Even though employer and employee have agreed in advance that an employment contract will come to an end, the expiry of a fixed-term contract is regarded as a dismissal in UK law.
Fixed-term contracts come to an end either on a specified date, at the end of a specified job or project, or in relation to a specific event, such as another employee returning from maternity leave.
Jeya Thiruchelvam, senior employment law editor at XpertHR, said: "It is sometimes mistakenly assumed that nothing, or very little, needs doing when a fixed-term contract comes to an end. However, employers must remember that in the eyes of the law the expiry of a fixed-term contract constitutes a dismissal and, as such, employers must take steps to protect their organisations against unfair dismissal claims and ensure that any such dismissal is fair."
Here, we provide four tips for HR professionals to consider when dealing with termination:
1. The reason for not renewing the fixed-term contract
The first question for the employer is, why it is not renewing the fixed-term employee’s contract? If the work that the employee was engaged to do has been completed or the funding for the role has come to an end, the reason for the dismissal is likely to be redundancy.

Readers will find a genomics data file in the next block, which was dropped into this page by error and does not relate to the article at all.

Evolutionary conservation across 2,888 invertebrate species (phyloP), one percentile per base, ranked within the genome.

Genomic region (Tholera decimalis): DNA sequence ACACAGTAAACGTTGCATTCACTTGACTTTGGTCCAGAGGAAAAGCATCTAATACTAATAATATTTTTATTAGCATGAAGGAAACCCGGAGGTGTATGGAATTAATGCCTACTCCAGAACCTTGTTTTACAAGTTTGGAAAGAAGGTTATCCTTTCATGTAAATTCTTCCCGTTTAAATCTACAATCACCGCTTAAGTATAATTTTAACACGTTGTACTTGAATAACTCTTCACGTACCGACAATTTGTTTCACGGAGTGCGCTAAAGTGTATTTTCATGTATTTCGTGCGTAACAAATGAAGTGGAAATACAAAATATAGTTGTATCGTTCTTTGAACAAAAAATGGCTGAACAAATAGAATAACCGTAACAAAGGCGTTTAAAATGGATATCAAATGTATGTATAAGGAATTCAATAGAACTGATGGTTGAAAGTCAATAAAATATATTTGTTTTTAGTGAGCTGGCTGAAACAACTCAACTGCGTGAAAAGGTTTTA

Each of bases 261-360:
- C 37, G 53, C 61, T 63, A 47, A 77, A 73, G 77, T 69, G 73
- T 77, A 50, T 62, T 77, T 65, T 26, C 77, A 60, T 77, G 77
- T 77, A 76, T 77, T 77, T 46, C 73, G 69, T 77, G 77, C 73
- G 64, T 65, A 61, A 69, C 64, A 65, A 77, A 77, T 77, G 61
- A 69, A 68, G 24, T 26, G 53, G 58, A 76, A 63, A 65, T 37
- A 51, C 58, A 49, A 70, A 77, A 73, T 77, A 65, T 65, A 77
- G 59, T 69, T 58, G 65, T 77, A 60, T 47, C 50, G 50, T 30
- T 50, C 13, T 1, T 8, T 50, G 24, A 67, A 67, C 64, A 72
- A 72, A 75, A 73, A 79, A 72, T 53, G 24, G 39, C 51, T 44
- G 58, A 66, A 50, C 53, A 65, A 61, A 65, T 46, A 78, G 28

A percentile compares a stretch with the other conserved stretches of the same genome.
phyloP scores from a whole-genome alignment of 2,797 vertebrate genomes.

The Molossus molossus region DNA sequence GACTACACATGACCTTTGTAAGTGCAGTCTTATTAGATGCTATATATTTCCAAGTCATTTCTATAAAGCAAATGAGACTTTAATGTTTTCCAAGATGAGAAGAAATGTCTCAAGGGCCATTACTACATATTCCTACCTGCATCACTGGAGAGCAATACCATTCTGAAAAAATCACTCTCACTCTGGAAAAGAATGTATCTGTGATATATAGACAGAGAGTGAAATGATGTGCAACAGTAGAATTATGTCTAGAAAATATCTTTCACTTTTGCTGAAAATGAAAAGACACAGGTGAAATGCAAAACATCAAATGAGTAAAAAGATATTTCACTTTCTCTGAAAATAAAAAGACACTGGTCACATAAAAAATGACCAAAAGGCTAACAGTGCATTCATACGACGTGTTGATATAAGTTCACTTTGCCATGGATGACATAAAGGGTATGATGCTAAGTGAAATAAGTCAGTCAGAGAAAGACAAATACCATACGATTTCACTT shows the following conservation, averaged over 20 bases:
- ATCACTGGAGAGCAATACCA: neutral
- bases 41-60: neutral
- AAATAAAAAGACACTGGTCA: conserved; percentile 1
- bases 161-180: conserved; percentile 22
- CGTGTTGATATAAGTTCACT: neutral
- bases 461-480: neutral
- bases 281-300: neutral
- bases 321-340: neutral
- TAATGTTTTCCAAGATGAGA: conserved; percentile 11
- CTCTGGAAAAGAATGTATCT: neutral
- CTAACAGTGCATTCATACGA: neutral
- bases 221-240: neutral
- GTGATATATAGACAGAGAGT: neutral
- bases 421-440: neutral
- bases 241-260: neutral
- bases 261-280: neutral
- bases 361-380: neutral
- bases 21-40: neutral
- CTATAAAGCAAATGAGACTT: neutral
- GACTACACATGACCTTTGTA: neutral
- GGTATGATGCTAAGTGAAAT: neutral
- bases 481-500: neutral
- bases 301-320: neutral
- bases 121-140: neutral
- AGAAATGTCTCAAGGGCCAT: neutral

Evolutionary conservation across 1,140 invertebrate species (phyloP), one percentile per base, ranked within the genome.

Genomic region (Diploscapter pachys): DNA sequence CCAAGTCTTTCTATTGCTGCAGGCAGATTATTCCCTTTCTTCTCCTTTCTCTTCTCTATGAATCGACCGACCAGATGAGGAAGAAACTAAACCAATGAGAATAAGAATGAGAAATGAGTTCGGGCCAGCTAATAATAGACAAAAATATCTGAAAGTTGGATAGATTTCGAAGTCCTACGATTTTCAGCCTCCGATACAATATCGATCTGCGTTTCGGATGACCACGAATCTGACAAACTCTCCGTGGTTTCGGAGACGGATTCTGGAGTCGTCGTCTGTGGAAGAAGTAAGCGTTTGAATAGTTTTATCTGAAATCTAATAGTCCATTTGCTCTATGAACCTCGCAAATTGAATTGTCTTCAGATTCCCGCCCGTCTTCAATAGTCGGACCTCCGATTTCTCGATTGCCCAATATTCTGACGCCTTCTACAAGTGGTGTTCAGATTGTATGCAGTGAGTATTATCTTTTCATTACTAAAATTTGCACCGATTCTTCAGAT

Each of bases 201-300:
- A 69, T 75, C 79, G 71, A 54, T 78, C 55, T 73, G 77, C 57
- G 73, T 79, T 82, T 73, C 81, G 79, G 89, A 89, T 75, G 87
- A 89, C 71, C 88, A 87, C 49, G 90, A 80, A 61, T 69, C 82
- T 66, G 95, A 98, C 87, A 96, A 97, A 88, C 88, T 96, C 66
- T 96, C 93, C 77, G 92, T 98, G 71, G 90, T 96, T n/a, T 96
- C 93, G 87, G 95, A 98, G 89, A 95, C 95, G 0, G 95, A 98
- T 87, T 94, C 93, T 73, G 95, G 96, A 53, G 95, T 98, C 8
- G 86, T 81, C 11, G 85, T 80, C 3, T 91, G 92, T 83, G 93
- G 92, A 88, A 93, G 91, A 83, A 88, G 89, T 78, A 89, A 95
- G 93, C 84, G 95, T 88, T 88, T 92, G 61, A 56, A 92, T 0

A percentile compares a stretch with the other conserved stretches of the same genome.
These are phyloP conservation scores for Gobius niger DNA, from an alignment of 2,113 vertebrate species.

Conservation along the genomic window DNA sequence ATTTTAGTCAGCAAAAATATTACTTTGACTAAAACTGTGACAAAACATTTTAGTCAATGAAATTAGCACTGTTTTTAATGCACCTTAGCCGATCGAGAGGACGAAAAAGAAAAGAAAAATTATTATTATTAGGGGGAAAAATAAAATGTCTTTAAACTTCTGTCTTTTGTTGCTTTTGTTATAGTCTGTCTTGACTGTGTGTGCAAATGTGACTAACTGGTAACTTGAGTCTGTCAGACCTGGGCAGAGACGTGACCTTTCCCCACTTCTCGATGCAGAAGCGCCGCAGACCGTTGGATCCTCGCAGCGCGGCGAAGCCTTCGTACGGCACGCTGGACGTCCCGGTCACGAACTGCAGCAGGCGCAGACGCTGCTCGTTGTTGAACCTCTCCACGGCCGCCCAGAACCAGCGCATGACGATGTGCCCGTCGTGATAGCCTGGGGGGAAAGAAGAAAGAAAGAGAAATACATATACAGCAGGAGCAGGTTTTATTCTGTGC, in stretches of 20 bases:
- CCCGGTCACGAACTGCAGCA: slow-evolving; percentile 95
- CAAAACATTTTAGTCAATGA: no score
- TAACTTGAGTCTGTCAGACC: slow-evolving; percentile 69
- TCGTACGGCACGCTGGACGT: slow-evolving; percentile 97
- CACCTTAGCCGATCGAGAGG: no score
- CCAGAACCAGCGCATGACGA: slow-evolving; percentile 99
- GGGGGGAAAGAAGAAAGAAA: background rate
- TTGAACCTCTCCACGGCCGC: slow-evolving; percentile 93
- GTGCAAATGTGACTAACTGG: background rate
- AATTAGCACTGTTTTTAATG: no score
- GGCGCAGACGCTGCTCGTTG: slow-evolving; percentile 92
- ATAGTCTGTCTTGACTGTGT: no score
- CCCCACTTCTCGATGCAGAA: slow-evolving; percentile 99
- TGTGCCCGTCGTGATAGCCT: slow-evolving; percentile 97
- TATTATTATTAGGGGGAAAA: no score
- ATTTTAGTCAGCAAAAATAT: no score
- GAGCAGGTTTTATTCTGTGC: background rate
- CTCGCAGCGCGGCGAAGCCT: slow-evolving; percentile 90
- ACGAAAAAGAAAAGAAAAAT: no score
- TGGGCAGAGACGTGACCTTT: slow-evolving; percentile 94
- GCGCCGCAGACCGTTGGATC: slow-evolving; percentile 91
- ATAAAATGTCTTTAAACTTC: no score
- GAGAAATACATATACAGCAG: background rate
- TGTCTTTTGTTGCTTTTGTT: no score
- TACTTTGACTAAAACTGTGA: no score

2. Fair dismissal for the fixed-term employee
An employee who has worked for two years or more will have gained the right to bring a complaint of unfair dismissal to an employment tribunal, so appropriate steps must be taken to ensure that the dismissal is fair. Generally, dismissal on the expiry of a fixed-term contract will be fair provided that: the contract was set up for a genuine purpose, the purpose of the contract and the reason for its being for a fixed term were known to the employee; and the underlying purpose of the contract had ceased to be applicable when the employee was dismissed.
3. Redundancy pay for the fixed-term employee
In some circumstances, the employer will have to pay the employee statutory redundancy pay if dismissal is by reason of redundancy and the person has accrued two or more years’ continuous service, whether on one or more fixed-term contracts.
4. Successive fixed-term contracts
Where an employee has been continuously employed on successive fixed-term contracts for four years or more, he or she will automatically achieve permanent status, unless the employer can justify the continued use of a fixed-term contract.
The list above is derived from content in the XpertHR task Deal with a fixed-term contract that is coming to an end, which also includes practical guidance on the subject, frequently asked questions and model letters informing an employee of the expiry of a fixed-term contract.